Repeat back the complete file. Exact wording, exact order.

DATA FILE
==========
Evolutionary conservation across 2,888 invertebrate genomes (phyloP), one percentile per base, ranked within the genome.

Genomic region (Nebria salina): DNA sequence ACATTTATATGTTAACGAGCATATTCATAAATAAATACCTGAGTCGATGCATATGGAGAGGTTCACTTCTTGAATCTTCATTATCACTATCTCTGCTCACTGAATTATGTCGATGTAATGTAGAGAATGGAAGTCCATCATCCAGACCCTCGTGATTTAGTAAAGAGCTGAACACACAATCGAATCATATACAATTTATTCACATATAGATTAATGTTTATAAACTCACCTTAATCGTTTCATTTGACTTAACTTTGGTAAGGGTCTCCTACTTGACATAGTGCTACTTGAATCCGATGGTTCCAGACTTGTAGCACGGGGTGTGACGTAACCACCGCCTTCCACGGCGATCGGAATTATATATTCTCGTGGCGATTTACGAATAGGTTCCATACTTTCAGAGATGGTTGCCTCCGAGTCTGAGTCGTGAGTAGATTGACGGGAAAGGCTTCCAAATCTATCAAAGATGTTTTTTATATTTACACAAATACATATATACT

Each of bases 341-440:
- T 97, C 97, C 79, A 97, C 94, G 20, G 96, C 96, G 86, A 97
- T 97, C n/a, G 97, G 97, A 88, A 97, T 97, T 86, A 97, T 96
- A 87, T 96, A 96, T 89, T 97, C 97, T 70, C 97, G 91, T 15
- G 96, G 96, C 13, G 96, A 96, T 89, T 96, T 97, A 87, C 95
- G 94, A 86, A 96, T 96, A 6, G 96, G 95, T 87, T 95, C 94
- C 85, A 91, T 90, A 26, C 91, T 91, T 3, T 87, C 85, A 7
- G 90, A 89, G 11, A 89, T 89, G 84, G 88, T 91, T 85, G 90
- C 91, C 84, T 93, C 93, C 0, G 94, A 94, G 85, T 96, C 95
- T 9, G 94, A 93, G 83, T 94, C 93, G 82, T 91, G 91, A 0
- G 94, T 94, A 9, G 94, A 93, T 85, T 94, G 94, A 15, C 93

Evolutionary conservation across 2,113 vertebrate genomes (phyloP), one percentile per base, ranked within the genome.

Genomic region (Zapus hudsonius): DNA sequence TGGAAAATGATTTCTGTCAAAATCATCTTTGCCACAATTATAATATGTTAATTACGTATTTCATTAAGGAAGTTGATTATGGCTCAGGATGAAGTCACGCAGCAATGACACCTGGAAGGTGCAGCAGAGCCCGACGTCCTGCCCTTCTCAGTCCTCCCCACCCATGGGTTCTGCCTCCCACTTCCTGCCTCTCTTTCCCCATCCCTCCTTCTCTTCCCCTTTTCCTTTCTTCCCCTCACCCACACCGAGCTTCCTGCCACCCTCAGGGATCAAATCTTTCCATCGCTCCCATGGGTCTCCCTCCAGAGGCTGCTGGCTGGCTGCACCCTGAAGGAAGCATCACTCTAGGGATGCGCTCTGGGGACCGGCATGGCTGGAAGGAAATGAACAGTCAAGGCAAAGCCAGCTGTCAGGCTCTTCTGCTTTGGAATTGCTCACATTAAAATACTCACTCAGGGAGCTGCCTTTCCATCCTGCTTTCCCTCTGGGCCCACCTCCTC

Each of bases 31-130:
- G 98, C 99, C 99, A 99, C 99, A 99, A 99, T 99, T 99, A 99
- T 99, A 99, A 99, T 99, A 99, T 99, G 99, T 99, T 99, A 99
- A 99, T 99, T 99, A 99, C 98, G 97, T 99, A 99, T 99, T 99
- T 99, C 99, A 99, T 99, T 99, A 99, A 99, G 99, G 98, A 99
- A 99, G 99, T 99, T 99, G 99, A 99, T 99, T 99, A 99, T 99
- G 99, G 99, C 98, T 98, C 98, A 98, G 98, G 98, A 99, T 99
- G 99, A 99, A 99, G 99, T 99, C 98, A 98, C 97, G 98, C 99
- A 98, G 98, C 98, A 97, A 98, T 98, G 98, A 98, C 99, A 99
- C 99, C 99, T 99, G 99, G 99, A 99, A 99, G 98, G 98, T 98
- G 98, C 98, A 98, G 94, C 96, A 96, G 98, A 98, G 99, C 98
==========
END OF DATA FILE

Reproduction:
Evolutionary conservation across 2,888 invertebrate genomes (phyloP), one percentile per base, ranked within the genome.

Genomic region (Nebria salina): DNA sequence ACATTTATATGTTAACGAGCATATTCATAAATAAATACCTGAGTCGATGCATATGGAGAGGTTCACTTCTTGAATCTTCATTATCACTATCTCTGCTCACTGAATTATGTCGATGTAATGTAGAGAATGGAAGTCCATCATCCAGACCCTCGTGATTTAGTAAAGAGCTGAACACACAATCGAATCATATACAATTTATTCACATATAGATTAATGTTTATAAACTCACCTTAATCGTTTCATTTGACTTAACTTTGGTAAGGGTCTCCTACTTGACATAGTGCTACTTGAATCCGATGGTTCCAGACTTGTAGCACGGGGTGTGACGTAACCACCGCCTTCCACGGCGATCGGAATTATATATTCTCGTGGCGATTTACGAATAGGTTCCATACTTTCAGAGATGGTTGCCTCCGAGTCTGAGTCGTGAGTAGATTGACGGGAAAGGCTTCCAAATCTATCAAAGATGTTTTTTATATTTACACAAATACATATATACT

Each of bases 341-440:
- T 97, C 97, C 79, A 97, C 94, G 20, G 96, C 96, G 86, A 97
- T 97, C n/a, G 97, G 97, A 88, A 97, T 97, T 86, A 97, T 96
- A 87, T 96, A 96, T 89, T 97, C 97, T 70, C 97, G 91, T 15
- G 96, G 96, C 13, G 96, A 96, T 89, T 96, T 97, A 87, C 95
- G 94, A 86, A 96, T 96, A 6, G 96, G 95, T 87, T 95, C 94
- C 85, A 91, T 90, A 26, C 91, T 91, T 3, T 87, C 85, A 7
- G 90, A 89, G 11, A 89, T 89, G 84, G 88, T 91, T 85, G 90
- C 91, C 84, T 93, C 93, C 0, G 94, A 94, G 85, T 96, C 95
- T 9, G 94, A 93, G 83, T 94, C 93, G 82, T 91, G 91, A 0
- G 94, T 94, A 9, G 94, A 93, T 85, T 94, G 94, A 15, C 93

Evolutionary conservation across 2,113 vertebrate genomes (phyloP), one percentile per base, ranked within the genome.

Genomic region (Zapus hudsonius): DNA sequence TGGAAAATGATTTCTGTCAAAATCATCTTTGCCACAATTATAATATGTTAATTACGTATTTCATTAAGGAAGTTGATTATGGCTCAGGATGAAGTCACGCAGCAATGACACCTGGAAGGTGCAGCAGAGCCCGACGTCCTGCCCTTCTCAGTCCTCCCCACCCATGGGTTCTGCCTCCCACTTCCTGCCTCTCTTTCCCCATCCCTCCTTCTCTTCCCCTTTTCCTTTCTTCCCCTCACCCACACCGAGCTTCCTGCCACCCTCAGGGATCAAATCTTTCCATCGCTCCCATGGGTCTCCCTCCAGAGGCTGCTGGCTGGCTGCACCCTGAAGGAAGCATCACTCTAGGGATGCGCTCTGGGGACCGGCATGGCTGGAAGGAAATGAACAGTCAAGGCAAAGCCAGCTGTCAGGCTCTTCTGCTTTGGAATTGCTCACATTAAAATACTCACTCAGGGAGCTGCCTTTCCATCCTGCTTTCCCTCTGGGCCCACCTCCTC

Each of bases 31-130:
- G 98, C 99, C 99, A 99, C 99, A 99, A 99, T 99, T 99, A 99
- T 99, A 99, A 99, T 99, A 99, T 99, G 99, T 99, T 99, A 99
- A 99, T 99, T 99, A 99, C 98, G 97, T 99, A 99, T 99, T 99
- T 99, C 99, A 99, T 99, T 99, A 99, A 99, G 99, G 98, A 99
- A 99, G 99, T 99, T 99, G 99, A 99, T 99, T 99, A 99, T 99
- G 99, G 99, C 98, T 98, C 98, A 98, G 98, G 98, A 99, T 99
- G 99, A 99, A 99, G 99, T 99, C 98, A 98, C 97, G 98, C 99
- A 98, G 98, C 98, A 97, A 98, T 98, G 98, A 98, C 99, A 99
- C 99, C 99, T 99, G 99, G 99, A 99, A 99, G 98, G 98, T 98
- G 98, C 98, A 98, G 94, C 96, A 96, G 98, A 98, G 99, C 98